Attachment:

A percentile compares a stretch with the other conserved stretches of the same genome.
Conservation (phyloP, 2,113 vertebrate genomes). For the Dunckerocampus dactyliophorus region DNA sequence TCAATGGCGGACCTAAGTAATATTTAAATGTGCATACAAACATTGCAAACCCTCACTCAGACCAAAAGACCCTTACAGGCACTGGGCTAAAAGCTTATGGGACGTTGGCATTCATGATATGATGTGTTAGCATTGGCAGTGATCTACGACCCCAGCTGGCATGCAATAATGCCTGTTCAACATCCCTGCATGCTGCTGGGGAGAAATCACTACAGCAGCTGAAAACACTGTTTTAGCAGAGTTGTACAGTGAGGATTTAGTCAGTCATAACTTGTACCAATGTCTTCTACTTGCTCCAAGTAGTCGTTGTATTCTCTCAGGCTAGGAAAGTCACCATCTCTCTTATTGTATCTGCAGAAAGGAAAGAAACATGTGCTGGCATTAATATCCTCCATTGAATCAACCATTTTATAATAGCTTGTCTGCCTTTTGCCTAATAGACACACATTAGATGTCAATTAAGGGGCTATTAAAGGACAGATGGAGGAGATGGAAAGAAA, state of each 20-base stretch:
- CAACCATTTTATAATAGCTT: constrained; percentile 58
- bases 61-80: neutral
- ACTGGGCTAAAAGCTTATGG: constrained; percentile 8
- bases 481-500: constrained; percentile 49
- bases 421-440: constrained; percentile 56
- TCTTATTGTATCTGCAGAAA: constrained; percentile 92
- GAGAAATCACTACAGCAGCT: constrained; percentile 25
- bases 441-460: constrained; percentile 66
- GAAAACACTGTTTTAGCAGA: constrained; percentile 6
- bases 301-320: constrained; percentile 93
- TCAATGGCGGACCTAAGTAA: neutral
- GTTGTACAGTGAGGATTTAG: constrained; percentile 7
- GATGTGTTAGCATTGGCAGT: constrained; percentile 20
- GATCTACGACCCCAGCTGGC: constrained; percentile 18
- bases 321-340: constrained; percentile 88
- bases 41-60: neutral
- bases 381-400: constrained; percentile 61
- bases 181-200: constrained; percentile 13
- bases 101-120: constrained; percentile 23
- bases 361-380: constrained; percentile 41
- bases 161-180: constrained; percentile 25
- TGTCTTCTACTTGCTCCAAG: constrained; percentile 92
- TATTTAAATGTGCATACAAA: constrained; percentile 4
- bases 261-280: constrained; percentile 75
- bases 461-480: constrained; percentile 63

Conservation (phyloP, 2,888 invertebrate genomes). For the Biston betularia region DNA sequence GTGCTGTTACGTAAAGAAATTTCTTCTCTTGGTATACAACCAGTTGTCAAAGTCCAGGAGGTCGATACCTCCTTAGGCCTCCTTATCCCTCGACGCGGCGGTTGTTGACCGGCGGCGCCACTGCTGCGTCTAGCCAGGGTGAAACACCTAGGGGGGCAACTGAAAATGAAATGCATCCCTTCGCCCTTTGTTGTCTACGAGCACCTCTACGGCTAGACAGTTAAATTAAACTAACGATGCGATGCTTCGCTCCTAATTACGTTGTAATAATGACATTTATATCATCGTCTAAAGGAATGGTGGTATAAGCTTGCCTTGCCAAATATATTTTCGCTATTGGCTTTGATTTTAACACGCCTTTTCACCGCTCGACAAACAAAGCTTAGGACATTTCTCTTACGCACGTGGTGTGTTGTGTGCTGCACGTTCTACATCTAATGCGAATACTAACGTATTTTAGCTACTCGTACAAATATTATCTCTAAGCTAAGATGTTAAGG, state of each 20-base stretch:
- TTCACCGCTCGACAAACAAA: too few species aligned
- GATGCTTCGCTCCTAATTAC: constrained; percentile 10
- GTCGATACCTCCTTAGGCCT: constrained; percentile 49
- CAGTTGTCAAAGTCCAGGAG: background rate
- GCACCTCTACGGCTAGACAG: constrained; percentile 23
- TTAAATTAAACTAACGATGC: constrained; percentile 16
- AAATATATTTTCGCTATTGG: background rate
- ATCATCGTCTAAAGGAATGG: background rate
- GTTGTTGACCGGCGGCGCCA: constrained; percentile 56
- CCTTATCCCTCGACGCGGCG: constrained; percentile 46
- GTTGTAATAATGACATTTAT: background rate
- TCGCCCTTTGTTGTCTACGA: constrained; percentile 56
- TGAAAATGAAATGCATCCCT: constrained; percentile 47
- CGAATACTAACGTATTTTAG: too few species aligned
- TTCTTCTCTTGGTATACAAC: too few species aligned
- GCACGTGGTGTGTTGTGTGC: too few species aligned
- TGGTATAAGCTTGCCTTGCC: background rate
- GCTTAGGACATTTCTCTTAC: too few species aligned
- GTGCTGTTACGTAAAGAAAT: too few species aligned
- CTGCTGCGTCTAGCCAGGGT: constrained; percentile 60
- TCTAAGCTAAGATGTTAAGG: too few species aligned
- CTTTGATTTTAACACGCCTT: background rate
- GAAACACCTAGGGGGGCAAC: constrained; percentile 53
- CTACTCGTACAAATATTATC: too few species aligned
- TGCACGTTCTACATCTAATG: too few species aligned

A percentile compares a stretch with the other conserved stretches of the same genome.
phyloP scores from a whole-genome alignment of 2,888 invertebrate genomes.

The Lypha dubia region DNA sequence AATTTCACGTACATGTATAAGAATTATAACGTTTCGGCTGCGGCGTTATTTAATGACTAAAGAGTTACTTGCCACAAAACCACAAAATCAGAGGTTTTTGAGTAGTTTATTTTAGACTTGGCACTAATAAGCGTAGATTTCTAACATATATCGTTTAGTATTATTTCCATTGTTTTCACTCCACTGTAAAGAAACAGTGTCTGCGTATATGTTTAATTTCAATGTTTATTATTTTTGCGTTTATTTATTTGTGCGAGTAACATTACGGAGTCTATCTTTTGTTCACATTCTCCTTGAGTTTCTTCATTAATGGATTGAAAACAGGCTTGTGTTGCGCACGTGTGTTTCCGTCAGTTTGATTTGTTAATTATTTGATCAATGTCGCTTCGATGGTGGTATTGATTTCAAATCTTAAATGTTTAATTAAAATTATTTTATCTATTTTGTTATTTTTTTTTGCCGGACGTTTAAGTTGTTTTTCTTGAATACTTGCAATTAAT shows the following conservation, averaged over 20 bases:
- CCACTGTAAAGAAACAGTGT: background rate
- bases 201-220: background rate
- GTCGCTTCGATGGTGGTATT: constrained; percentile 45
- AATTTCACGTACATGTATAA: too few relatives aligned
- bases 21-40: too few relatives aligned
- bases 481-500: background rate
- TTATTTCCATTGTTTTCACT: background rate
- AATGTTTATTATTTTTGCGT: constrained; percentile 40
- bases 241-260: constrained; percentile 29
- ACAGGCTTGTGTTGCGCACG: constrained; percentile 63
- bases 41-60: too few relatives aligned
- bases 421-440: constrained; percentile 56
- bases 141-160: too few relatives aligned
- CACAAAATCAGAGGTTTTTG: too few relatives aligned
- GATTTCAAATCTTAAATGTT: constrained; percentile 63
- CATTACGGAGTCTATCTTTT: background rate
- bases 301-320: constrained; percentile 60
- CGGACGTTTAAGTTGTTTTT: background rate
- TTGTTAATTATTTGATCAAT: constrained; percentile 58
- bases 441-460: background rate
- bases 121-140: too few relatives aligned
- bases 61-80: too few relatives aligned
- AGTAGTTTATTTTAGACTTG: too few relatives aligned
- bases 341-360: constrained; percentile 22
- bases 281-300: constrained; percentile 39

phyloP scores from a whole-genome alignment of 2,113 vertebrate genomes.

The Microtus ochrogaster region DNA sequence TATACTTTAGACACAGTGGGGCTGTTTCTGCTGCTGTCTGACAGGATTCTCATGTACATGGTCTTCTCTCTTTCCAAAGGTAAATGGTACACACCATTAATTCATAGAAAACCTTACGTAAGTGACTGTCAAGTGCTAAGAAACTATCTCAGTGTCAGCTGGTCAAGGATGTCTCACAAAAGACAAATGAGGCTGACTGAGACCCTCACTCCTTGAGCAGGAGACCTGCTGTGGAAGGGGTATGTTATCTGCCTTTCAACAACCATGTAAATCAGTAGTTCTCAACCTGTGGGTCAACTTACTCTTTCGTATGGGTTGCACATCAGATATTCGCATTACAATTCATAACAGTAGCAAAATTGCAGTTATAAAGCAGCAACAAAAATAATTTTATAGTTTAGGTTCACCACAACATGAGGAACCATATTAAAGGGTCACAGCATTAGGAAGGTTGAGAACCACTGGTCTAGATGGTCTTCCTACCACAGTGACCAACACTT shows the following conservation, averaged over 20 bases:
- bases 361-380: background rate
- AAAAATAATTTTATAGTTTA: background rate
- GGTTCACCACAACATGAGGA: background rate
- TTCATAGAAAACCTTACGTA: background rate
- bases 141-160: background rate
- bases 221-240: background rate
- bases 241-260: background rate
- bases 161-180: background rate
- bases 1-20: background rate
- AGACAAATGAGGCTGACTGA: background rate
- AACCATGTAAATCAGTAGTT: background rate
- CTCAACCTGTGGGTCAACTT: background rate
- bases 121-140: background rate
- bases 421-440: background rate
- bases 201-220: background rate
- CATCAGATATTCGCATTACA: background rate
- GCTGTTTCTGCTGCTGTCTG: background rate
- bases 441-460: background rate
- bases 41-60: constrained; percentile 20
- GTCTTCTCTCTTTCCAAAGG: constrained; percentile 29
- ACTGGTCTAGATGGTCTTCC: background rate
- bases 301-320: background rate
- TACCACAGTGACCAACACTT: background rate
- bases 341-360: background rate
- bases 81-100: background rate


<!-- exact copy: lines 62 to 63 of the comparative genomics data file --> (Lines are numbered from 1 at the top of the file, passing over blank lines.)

- bases 481-500: background rate
- TTATTTCCATTGTTTTCACT: background rate